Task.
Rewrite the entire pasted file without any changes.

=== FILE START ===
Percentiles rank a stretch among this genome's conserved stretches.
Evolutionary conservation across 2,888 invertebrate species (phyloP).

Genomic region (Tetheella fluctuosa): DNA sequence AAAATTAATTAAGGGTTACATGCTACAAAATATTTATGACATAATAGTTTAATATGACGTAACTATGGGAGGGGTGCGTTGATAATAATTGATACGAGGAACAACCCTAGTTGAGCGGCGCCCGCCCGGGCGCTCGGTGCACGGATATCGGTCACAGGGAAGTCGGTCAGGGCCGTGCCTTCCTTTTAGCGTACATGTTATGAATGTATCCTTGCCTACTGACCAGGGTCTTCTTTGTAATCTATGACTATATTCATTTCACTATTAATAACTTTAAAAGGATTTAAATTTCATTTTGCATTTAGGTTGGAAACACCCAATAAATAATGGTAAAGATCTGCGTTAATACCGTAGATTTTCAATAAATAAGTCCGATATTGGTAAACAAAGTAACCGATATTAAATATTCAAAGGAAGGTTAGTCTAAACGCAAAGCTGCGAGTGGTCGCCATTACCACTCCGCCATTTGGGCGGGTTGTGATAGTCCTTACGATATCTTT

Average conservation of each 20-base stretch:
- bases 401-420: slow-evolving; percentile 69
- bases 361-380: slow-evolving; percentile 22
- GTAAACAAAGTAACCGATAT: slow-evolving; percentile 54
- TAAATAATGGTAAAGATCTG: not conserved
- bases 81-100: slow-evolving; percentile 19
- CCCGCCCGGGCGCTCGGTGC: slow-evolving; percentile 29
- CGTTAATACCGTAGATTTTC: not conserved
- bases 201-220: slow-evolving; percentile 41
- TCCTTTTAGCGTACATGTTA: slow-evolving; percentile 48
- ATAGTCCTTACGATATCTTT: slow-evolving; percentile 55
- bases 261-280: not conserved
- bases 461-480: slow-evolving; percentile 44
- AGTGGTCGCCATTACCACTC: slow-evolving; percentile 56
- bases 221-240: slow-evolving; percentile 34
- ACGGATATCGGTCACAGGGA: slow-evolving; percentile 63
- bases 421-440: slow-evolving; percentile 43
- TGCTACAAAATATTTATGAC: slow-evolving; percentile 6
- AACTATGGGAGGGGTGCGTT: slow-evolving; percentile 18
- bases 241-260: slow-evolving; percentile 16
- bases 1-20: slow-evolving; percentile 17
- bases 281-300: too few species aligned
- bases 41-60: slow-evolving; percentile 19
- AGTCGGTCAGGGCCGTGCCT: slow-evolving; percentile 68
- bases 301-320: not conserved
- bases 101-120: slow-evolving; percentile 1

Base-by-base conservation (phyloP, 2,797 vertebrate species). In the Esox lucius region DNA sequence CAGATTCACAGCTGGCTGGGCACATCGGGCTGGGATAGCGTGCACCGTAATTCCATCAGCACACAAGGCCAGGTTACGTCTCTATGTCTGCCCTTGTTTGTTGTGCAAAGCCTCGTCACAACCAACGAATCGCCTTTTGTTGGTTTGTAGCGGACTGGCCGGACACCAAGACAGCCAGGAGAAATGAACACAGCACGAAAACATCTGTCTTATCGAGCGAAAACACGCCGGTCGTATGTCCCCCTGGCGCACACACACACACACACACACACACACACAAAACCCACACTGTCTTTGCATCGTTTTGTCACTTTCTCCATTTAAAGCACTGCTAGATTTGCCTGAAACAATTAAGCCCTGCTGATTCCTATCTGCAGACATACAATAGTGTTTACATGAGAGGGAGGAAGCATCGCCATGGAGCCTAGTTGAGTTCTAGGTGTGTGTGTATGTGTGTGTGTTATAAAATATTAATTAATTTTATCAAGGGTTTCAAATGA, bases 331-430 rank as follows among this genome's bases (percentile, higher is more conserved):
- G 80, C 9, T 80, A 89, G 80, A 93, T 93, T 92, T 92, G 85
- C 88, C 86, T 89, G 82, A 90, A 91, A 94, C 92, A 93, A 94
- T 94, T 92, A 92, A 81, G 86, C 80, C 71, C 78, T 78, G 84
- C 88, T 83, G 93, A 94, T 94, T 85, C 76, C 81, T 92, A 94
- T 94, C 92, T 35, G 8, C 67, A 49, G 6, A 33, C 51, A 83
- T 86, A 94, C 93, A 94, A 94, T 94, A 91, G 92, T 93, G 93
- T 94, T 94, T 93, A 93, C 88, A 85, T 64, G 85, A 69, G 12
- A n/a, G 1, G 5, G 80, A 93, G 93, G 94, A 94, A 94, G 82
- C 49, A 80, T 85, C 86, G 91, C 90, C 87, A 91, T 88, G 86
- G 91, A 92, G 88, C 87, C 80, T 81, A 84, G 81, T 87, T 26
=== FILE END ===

Percentiles rank a stretch among this genome's conserved stretches.
Evolutionary conservation across 2,888 invertebrate species (phyloP).

Genomic region (Tetheella fluctuosa): DNA sequence AAAATTAATTAAGGGTTACATGCTACAAAATATTTATGACATAATAGTTTAATATGACGTAACTATGGGAGGGGTGCGTTGATAATAATTGATACGAGGAACAACCCTAGTTGAGCGGCGCCCGCCCGGGCGCTCGGTGCACGGATATCGGTCACAGGGAAGTCGGTCAGGGCCGTGCCTTCCTTTTAGCGTACATGTTATGAATGTATCCTTGCCTACTGACCAGGGTCTTCTTTGTAATCTATGACTATATTCATTTCACTATTAATAACTTTAAAAGGATTTAAATTTCATTTTGCATTTAGGTTGGAAACACCCAATAAATAATGGTAAAGATCTGCGTTAATACCGTAGATTTTCAATAAATAAGTCCGATATTGGTAAACAAAGTAACCGATATTAAATATTCAAAGGAAGGTTAGTCTAAACGCAAAGCTGCGAGTGGTCGCCATTACCACTCCGCCATTTGGGCGGGTTGTGATAGTCCTTACGATATCTTT

Average conservation of each 20-base stretch:
- bases 401-420: slow-evolving; percentile 69
- bases 361-380: slow-evolving; percentile 22
- GTAAACAAAGTAACCGATAT: slow-evolving; percentile 54
- TAAATAATGGTAAAGATCTG: not conserved
- bases 81-100: slow-evolving; percentile 19
- CCCGCCCGGGCGCTCGGTGC: slow-evolving; percentile 29
- CGTTAATACCGTAGATTTTC: not conserved
- bases 201-220: slow-evolving; percentile 41
- TCCTTTTAGCGTACATGTTA: slow-evolving; percentile 48
- ATAGTCCTTACGATATCTTT: slow-evolving; percentile 55
- bases 261-280: not conserved
- bases 461-480: slow-evolving; percentile 44
- AGTGGTCGCCATTACCACTC: slow-evolving; percentile 56
- bases 221-240: slow-evolving; percentile 34
- ACGGATATCGGTCACAGGGA: slow-evolving; percentile 63
- bases 421-440: slow-evolving; percentile 43
- TGCTACAAAATATTTATGAC: slow-evolving; percentile 6
- AACTATGGGAGGGGTGCGTT: slow-evolving; percentile 18
- bases 241-260: slow-evolving; percentile 16
- bases 1-20: slow-evolving; percentile 17
- bases 281-300: too few species aligned
- bases 41-60: slow-evolving; percentile 19
- AGTCGGTCAGGGCCGTGCCT: slow-evolving; percentile 68
- bases 301-320: not conserved
- bases 101-120: slow-evolving; percentile 1

Base-by-base conservation (phyloP, 2,797 vertebrate species). In the Esox lucius region DNA sequence CAGATTCACAGCTGGCTGGGCACATCGGGCTGGGATAGCGTGCACCGTAATTCCATCAGCACACAAGGCCAGGTTACGTCTCTATGTCTGCCCTTGTTTGTTGTGCAAAGCCTCGTCACAACCAACGAATCGCCTTTTGTTGGTTTGTAGCGGACTGGCCGGACACCAAGACAGCCAGGAGAAATGAACACAGCACGAAAACATCTGTCTTATCGAGCGAAAACACGCCGGTCGTATGTCCCCCTGGCGCACACACACACACACACACACACACACACAAAACCCACACTGTCTTTGCATCGTTTTGTCACTTTCTCCATTTAAAGCACTGCTAGATTTGCCTGAAACAATTAAGCCCTGCTGATTCCTATCTGCAGACATACAATAGTGTTTACATGAGAGGGAGGAAGCATCGCCATGGAGCCTAGTTGAGTTCTAGGTGTGTGTGTATGTGTGTGTGTTATAAAATATTAATTAATTTTATCAAGGGTTTCAAATGA, bases 331-430 rank as follows among this genome's bases (percentile, higher is more conserved):
- G 80, C 9, T 80, A 89, G 80, A 93, T 93, T 92, T 92, G 85
- C 88, C 86, T 89, G 82, A 90, A 91, A 94, C 92, A 93, A 94
- T 94, T 92, A 92, A 81, G 86, C 80, C 71, C 78, T 78, G 84
- C 88, T 83, G 93, A 94, T 94, T 85, C 76, C 81, T 92, A 94
- T 94, C 92, T 35, G 8, C 67, A 49, G 6, A 33, C 51, A 83
- T 86, A 94, C 93, A 94, A 94, T 94, A 91, G 92, T 93, G 93
- T 94, T 94, T 93, A 93, C 88, A 85, T 64, G 85, A 69, G 12
- A n/a, G 1, G 5, G 80, A 93, G 93, G 94, A 94, A 94, G 82
- C 49, A 80, T 85, C 86, G 91, C 90, C 87, A 91, T 88, G 86
- G 91, A 92, G 88, C 87, C 80, T 81, A 84, G 81, T 87, T 26